Birds avoid crossing the lake and are funneled along the shoreline where you can see them in higher numbers than you’d normally expect. There is a cabin that can be privately booked right next to the bird conservation center – allowing you to take advantage of lakeside walks and beautiful sunsets.
Explore Willmore Wilderness Park
Head to the town of Grand Cache near the western edge of the province. Its setting, on a plateau, offers views of many peaks of the Rockies foothills. It’s also the gateway to Willmore Wilderness Park – a vast area of wilderness adjacent to Jasper National Park.
Here you’ll find 750 km of backcountry trails as well as hundreds of kilometres of horseback riding trails. The park is best known for its grassy valleys, sub-alpine and alpine ridges, alpine meadows, mountain peaks and glaciers on some of the high mountains.
Pay a visit to Elk Island National Park
Elk Island National Park, located less than an hour’s drive east of Edmonton, offers loads of hiking trails as well as some beautiful canoeing on Lake Astotin.
In the winter it’s a peaceful spot to go cross-country skiing and snowshoeing. It’s also got winter programming at night where an interpreter helps you explore the dark skies.
Don’t miss a trip to Dinosaur Provincial Park
Dinosaur Provincial Park is a phenomenal place even if you have zero interest in dinosaurs. The badlands scenery here is fantastic – truly a photographer’s dream. There are a number of easy hikes to do as well as a very worthwhile guided tour to see dinosaur skeletons in place.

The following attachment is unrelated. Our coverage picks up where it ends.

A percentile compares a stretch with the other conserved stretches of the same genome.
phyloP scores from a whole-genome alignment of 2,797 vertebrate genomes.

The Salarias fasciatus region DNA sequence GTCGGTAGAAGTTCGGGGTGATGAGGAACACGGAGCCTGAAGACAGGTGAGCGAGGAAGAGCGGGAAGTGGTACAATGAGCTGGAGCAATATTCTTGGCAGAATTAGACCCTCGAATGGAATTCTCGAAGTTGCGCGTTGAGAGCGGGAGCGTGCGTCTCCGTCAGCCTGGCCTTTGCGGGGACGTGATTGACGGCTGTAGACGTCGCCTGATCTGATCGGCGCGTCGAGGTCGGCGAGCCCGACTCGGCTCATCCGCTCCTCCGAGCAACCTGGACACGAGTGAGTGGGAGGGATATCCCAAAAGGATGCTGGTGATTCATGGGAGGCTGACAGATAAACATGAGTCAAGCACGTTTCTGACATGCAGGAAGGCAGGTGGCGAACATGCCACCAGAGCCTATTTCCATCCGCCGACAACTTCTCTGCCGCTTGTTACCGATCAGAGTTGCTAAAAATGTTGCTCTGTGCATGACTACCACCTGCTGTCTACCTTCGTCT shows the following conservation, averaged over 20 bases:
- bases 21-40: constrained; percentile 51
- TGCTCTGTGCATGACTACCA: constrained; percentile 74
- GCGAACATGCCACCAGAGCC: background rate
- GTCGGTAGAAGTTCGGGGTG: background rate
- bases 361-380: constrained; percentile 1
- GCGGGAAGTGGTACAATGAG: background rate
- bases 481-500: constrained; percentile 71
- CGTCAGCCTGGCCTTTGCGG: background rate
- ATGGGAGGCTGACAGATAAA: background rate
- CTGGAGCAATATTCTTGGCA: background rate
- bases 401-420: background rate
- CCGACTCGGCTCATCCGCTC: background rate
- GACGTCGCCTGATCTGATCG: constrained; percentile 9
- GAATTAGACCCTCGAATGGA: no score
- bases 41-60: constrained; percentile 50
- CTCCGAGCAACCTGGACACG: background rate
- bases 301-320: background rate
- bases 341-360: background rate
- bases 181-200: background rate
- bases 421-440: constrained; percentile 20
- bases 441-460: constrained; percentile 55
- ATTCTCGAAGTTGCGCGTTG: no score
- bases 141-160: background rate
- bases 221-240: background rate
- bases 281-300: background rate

The park is a UNESCO site because of some of the most important discoveries ever from the Age of Reptiles. You can camp here though it gets really hot in the summer. Glamping is excellent but reserve ahead.
It’s an easy day trip from Calgary. Allow a couple of hours driving time in each direction. Remember you’re heading towards Brooks, not Drumheller!
Go to the Royal Tyrrell Museum in Drumheller
If you are a fan of dinosaurs, don’t miss a visit to the Royal Tyrrell Museum in Drumheller. It’s a world class center for paleontological research. Their collection includes more than 110,000 fossil specimens and 40 dinosaur skeletons.
Should you be hungry post tour check out Bernie and the Boys – a restaurant the Constant Rambler describes as offering simple comfort food.
Don’t miss a walk on the Interpretive Trail behind the museum. In winter it’s particularly beautiful.
Eat Chinese food in small town Alberta